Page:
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This week we explore how Civil War remedies could combat modern bacteria, cars that can learn to navigate new roads, and the genetics of owning a dog.

Secrets from the Civil War

The American Civil War was the most violent conflict the US has ever engaged in. One estimate puts the total number of dead at around 750,000, while countless more survived only to live with debilitating injuries.

<strong>Plant remedies</strong> relied upon to combat infections in Civil War hospitals, like this one at Gettysburg in July 1863, may prove useful today in defeating antibiotic-resistant bacteria. Courtesy US National Archive.This brutality, combined with a shortage of medical supplies, forced doctors in the South to get creative with their treatments. To that end, the Confederate Surgeon General created a guide listing natural remedies such as tulip poplar, white oak, and the devil’s walking stick.

A recent study from Emory University has found that these remedies have interesting antiseptic abilities. Further review is needed to better understand how these medicines work, but the study’s authors make it clear that these plants could have saved many lives and limbs during the Civil War. Perhaps more importantly, extracts from these plants show antimicrobial activity against three major strains of dangerous antibiotic-resistant bacteria that we are facing today.

Writing robots

The number of skills that only humans can perform is dwindling fast. In fact, an undergraduate student at Brown University has knocked another item off this list by teaching robots to write words by hand, just like a human would.

Teaching robots to draw. Deep-learning networks analyze images in realtime. After observing the target image for the first time, robots will immediately start drawing to reproduce the image. Courtesy Atsunobu Kotani.

This project relies on deep learning networks that can look at images of handwriting examples and figure out which pen strokes are needed to write the words. With enough analysis, this allows the robot to estimate how a human would have written those words and then attempt to sketch them out. This algorithm also can reproduce rough sketches.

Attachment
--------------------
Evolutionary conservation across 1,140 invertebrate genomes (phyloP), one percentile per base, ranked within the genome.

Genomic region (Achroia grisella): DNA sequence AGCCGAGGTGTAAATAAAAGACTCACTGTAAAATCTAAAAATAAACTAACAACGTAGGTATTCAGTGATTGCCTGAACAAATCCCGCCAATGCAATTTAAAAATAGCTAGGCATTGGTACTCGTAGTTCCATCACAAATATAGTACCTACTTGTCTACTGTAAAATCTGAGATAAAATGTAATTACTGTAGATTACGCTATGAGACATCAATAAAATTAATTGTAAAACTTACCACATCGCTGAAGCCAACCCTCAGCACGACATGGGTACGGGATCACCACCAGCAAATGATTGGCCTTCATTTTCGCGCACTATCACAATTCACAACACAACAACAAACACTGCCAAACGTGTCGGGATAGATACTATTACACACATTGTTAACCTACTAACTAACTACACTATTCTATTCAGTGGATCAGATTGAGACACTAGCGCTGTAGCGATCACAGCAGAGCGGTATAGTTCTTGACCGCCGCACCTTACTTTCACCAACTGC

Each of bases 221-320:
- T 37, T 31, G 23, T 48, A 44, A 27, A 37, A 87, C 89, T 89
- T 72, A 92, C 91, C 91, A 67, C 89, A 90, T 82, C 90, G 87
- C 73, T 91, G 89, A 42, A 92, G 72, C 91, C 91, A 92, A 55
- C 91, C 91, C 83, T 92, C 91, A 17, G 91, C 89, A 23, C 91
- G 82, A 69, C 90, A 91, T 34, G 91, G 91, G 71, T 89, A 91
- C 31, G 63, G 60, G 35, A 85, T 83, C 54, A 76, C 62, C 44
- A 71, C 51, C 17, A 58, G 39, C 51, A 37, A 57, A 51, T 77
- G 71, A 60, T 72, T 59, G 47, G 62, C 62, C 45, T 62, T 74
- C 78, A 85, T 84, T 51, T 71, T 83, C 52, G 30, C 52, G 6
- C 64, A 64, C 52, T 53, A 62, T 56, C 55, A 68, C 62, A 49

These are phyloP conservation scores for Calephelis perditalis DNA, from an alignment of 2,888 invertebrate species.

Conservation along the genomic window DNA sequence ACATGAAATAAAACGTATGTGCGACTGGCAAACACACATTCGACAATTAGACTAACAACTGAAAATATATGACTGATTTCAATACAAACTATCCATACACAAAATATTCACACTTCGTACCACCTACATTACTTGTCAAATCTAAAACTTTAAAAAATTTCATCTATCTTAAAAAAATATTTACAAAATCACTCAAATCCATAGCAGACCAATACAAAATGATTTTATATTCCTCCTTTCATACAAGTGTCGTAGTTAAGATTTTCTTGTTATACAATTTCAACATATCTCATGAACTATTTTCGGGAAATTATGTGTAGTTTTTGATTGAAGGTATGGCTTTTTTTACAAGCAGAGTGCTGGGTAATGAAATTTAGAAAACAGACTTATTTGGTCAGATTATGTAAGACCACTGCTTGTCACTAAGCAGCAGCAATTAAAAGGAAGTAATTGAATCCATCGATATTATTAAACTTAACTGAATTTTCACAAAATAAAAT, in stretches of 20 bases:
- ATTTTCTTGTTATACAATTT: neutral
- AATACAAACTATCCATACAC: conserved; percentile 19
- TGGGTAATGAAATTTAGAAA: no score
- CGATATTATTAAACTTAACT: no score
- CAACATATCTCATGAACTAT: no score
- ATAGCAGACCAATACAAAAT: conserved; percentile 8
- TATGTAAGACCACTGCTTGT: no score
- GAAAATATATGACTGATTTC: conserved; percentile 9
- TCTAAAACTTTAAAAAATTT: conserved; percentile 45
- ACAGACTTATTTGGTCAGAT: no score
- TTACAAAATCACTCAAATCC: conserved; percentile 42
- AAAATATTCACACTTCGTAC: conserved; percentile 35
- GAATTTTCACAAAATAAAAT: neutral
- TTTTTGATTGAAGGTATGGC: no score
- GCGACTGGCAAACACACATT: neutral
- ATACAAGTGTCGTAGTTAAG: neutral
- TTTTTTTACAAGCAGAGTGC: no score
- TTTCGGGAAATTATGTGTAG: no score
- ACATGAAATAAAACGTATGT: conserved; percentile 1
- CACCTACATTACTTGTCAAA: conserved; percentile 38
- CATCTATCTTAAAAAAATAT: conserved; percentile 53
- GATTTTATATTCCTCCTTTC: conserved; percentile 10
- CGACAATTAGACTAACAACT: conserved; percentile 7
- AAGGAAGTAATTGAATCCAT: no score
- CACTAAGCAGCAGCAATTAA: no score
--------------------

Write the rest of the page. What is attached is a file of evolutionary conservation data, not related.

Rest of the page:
Eventually, the scientists behind this study hope that this work could lead to robots being able to leave written notes for people or even take dictation.

Driverless driver’s ed

There are few moments as frustrating as realizing you’re utterly lost in an unfamiliar area. Thankfully, humans are pretty good at using the surrounding environment to find our way. Robots, on the other hand, are not.

Driving with human reasoning. Autonomous control system learns to use simple maps to navigate new routes. Courtesy Alexander Amini.

In order for an autonomous vehicle to navigate successfully, a human driver in the car first has to map and analyze the roads. This can take a lot of time, which is why researchers at MIT have created an autonomous vehicle that can navigate roads it’s never driven on before.

To learn how to navigate independently, the car observes the steering patterns of a human driver exploring a defined area. Then, the vehicle is taken to a completely new place where it must drive autonomously.

Unlike other self-driving cars, this vehicle doesn’t need in-depth analysis of the areas that it’s driving in. Rather, it relies on driving techniques it picked up from its human counterpart. This enables it to learn how to drive in the city, but still fair well when in a different environment, such as a forested area. 

When love of dogs runs in the family

It’s hard to say when humans helped transform wolves into our favorite four-legged friends. Timeline estimates range from 10,000 years ago to 30,000 years ago, and we aren’t certain exactly where it first happened. What we do know is that dogs are in our collective DNA – literally.

<strong>Born to love dogs.</strong> A recent twin study indicates that our genes may play a significant role in determining whether you choose to make a home with man’s best friend. Courtesy Lance Cheung, USDA.A study based on 35,035 twin pairs from the Swedish Twin Registry has found that the decision to get a dog is motivated by a person’s genes. The researchers discovered that concordance rates of dog ownership in fraternal twins was lower than that of identical twins. This matters because fraternal twins only share half of their genetics, while identical twins share the full genome.

Although scientists can’t determine which genes control the desire for dog ownership, the study shows that there is a clear genetic base for this decision.

Temperature-controlled life

What if you could have your own personal air conditioner? That may one day be possible with the technology recently designed by researchers at University of California San Diego.

<strong>Personal custom cooling.</strong> Prototype of the cooling and heating patch embedded in a mesh armband. Courtesy David Baillot/UC San Diego Jacobs School of Engineering.These engineers created a wearable patch that is able to regulate its temperature based on the surrounding environment. This flexible device can cool or warm its user to fight against the surrounding temperature.

While this could help people feel more comfortable in hot or cold areas, the researchers behind this project also see benefits within energy efficiency. For instance, a person could use this patch to cool just themselves rather than using air conditioning to cool an entire room or building.


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